Let’s look at Julia’s life in a world with smaller government and robust community organizations and voluntary associations. Julia attends her church’s preschool, which is offered at no cost to those lacking financial resources. When it’s time for college, she works part-time (at a low-profit business that is able to exist because of fewer regulations), takes out loans, and wins a scholarship donated by a rich business owner who funds a program oriented toward helping smart low-income people go to college. After college, she finds her first job, thanks to a tip from a friend that a certain business is hiring. The first few years are rough, but thanks to frugal living, Julia hangs on and makes her loan payments. She makes as much as her male colleagues because she majored in a field known for good salaries, and because she’s not afraid to ask for a raise. Furthermore, the strong moral foundations of this society make her boss consider it wrong to pay differently based on sex.
She and her partner together pay for the medical costs when she has her first child. Neighbors help the young couple out with supplies and babysitting assistance. As she gets older, and her little family becomes more prosperous, Julia is able to help others. Not only can she put her children through college, she helps other people achieve their dream and launch a small business by lending them money. When her best friend unexpectedly gets sick without health insurance, Julia pays for a large chunk of the bills.
In this scenario, Julia’s life is hardly self-reliant; others have come through and supported her in crucial moments throughout her life. But she has been fortunate enough to be able to give back in her later years, and hers was not a life dominated by big government.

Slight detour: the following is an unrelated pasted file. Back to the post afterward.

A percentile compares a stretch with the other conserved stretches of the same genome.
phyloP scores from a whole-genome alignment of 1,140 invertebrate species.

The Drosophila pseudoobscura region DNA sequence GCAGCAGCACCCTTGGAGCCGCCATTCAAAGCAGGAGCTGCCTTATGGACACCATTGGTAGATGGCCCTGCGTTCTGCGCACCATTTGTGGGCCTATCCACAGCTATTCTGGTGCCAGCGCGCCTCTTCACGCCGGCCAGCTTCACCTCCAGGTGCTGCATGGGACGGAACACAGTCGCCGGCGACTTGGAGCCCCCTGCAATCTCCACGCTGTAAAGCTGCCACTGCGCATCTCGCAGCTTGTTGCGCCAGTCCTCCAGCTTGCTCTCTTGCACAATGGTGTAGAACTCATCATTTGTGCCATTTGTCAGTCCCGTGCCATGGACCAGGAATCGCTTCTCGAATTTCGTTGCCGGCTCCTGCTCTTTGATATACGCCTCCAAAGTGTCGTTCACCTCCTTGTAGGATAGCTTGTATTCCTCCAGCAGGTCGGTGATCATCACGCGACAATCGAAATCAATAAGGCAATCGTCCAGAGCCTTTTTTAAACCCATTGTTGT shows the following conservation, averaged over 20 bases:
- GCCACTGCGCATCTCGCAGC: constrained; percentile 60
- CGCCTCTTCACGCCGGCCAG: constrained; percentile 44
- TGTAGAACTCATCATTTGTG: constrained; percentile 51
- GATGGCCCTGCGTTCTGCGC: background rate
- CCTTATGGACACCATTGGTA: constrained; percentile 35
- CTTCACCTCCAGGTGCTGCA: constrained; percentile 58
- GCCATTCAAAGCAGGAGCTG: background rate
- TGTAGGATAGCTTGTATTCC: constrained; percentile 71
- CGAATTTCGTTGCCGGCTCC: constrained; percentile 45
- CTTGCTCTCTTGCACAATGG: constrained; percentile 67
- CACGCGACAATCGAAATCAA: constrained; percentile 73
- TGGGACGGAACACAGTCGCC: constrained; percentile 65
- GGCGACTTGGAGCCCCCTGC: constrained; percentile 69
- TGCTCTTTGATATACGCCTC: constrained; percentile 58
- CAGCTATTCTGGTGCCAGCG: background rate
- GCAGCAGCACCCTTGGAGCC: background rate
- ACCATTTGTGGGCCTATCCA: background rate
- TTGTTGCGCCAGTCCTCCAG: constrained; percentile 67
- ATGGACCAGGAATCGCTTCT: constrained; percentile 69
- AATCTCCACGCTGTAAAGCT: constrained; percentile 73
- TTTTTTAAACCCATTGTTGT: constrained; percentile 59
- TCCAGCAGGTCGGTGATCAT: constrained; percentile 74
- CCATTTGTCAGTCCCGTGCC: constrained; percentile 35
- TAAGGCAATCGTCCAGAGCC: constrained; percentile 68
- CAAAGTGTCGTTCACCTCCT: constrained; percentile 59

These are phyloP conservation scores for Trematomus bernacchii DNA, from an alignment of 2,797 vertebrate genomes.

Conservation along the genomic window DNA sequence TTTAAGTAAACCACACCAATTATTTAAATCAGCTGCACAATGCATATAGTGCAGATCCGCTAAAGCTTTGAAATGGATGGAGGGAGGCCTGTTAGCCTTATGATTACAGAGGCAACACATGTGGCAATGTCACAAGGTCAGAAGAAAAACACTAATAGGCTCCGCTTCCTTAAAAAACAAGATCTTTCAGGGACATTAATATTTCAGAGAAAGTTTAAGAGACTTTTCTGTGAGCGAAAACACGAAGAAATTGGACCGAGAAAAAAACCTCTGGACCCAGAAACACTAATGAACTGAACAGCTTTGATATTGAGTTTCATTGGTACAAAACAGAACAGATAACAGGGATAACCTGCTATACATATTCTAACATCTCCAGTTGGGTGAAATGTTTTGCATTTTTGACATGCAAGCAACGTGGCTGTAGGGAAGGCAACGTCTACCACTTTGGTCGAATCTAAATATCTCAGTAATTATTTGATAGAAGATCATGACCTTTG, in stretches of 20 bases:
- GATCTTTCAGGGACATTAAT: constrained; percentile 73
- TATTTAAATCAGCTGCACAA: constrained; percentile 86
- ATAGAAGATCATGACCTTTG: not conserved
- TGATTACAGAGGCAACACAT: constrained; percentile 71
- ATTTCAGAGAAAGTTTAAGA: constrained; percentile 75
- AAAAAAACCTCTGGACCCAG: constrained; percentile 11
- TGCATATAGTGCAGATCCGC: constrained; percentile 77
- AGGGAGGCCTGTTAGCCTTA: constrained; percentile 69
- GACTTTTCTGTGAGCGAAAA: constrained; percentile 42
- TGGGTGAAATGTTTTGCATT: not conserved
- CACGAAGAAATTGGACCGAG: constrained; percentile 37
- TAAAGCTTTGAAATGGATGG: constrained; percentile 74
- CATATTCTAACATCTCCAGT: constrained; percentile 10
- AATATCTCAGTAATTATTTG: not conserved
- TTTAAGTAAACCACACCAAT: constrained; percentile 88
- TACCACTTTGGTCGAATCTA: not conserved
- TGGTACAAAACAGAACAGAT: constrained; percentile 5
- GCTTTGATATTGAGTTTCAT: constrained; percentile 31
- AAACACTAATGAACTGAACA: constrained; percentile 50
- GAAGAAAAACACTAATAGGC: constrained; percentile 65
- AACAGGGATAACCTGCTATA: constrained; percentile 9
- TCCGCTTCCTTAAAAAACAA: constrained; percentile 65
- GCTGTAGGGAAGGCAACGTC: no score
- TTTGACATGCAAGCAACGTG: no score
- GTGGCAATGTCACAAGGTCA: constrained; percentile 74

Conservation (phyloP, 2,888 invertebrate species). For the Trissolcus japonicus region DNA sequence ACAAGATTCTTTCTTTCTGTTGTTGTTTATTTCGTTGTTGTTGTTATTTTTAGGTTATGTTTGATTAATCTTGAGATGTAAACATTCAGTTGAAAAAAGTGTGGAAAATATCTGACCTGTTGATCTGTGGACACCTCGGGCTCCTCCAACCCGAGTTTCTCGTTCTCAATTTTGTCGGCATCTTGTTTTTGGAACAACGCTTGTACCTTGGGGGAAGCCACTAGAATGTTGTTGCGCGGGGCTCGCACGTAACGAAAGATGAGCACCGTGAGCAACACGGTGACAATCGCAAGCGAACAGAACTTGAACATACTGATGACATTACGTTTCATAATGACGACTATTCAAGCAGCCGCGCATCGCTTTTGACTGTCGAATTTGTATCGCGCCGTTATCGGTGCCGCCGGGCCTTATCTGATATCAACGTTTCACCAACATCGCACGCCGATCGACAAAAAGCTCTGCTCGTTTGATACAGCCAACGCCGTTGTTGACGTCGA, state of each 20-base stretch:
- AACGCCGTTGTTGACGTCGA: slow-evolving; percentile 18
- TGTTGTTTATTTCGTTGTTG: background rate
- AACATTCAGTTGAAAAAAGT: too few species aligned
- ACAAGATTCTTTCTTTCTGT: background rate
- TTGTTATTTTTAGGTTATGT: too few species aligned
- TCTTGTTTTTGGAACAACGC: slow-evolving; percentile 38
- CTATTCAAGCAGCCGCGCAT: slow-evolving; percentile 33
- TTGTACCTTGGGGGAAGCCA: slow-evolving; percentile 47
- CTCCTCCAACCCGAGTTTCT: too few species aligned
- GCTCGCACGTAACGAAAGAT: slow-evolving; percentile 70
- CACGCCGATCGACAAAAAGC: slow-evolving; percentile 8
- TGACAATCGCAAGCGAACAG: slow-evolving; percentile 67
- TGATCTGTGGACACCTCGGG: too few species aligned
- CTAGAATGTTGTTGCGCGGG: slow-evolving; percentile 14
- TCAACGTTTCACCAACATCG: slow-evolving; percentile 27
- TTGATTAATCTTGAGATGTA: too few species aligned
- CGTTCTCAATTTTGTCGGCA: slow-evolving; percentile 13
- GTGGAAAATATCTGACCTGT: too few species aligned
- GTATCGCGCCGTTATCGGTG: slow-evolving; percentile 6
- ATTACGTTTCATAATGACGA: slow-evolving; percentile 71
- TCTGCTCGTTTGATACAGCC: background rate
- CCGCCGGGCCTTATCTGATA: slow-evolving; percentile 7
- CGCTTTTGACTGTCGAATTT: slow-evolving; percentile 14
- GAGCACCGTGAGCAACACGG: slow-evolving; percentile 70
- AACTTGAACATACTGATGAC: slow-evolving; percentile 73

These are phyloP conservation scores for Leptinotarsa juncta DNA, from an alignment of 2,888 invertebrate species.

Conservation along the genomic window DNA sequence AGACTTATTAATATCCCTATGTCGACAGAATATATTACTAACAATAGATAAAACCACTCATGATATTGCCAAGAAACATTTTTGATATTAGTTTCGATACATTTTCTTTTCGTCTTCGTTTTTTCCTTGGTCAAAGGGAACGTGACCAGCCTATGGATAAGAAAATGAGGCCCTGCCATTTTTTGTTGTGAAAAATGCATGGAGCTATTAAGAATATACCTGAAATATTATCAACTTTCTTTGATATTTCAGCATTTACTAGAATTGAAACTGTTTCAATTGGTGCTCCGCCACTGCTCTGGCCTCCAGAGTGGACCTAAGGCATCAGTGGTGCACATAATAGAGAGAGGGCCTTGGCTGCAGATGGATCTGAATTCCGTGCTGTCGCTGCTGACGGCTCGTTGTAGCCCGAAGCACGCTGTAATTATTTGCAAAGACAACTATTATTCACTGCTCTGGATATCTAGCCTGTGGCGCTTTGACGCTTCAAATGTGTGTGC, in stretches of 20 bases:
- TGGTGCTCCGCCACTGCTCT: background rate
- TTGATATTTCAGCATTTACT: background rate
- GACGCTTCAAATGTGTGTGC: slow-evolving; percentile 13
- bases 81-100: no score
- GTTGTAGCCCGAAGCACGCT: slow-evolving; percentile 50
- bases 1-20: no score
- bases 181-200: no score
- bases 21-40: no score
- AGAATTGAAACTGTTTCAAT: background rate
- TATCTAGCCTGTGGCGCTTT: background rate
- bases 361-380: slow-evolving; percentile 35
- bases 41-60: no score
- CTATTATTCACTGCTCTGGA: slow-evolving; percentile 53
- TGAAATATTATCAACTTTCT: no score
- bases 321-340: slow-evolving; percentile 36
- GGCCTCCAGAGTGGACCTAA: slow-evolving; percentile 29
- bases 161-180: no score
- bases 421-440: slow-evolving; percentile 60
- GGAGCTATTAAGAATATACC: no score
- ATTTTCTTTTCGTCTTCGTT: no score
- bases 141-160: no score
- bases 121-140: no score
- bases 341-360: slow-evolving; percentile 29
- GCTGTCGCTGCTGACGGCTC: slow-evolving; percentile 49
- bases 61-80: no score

And that is the vision the Republican party needs to present. It’s not a political vision. It’s not about legislation. It’s about showing skeptical Americans that there is an alternative to big government that does not mean you always survive on your own with no help from anyone.
But it’s not enough just to talk up that vision: Republicans need to take seriously the civic problem of how to restore our culture. Social institutions have been decimated in America in recent decades. As Charles Murray documented in Coming Apart, there’s also a class gap at work here: Wealthier Americans are more likely to be in stable marriages and attending church (a crucial voluntary association) than lower-income Americans. Furthermore, as Robert Putman’s Bowling Alone chronicled more than a decade ago, Americans spend less time these days in voluntary associations — such as sports leagues, churches, and neighborhood organizations — than they did in prior years.
It’s far too simplistic (not to mention unnecessarily insulting) to reduce this election to being between “takers and makers.” We are all takers sometimes. (And we try to be makers to the best of our abilities.) The question is whom we are taking from: from the government, which forces our fellow citizens to give up their money, or from our fellow citizens directly, when they give to us of their own volition?
Paul Ryan, to his credit, did directly bring up this idea in a speech on poverty in October. “Most times,” he said, “the real debate is about whether [people’s needs] are best met by private groups, or by the government; by voluntary action, or by more taxes and coercive mandates from Washington. The short of it is that there has to be a balance — allowing government to act for the common good, while leaving private groups free to do the work that only they can do. There’s a vast middle ground between the government and the individual.”
The GOP vision isn’t about ruthless individuals, striking out on their own and thriving or failing as their luck and innate abilities permit. Instead, it’s about a society where merit and hard work are rewarded, where neighbors help each other in tough times, and where everyone works together to build a thriving nation. It’s about a country where religious organizations are allowed to follow their spiritual convictions, where capital flows from the rich to the start-up businesses, and where no one is as alone and friendless as faceless Julia unless she chooses to be.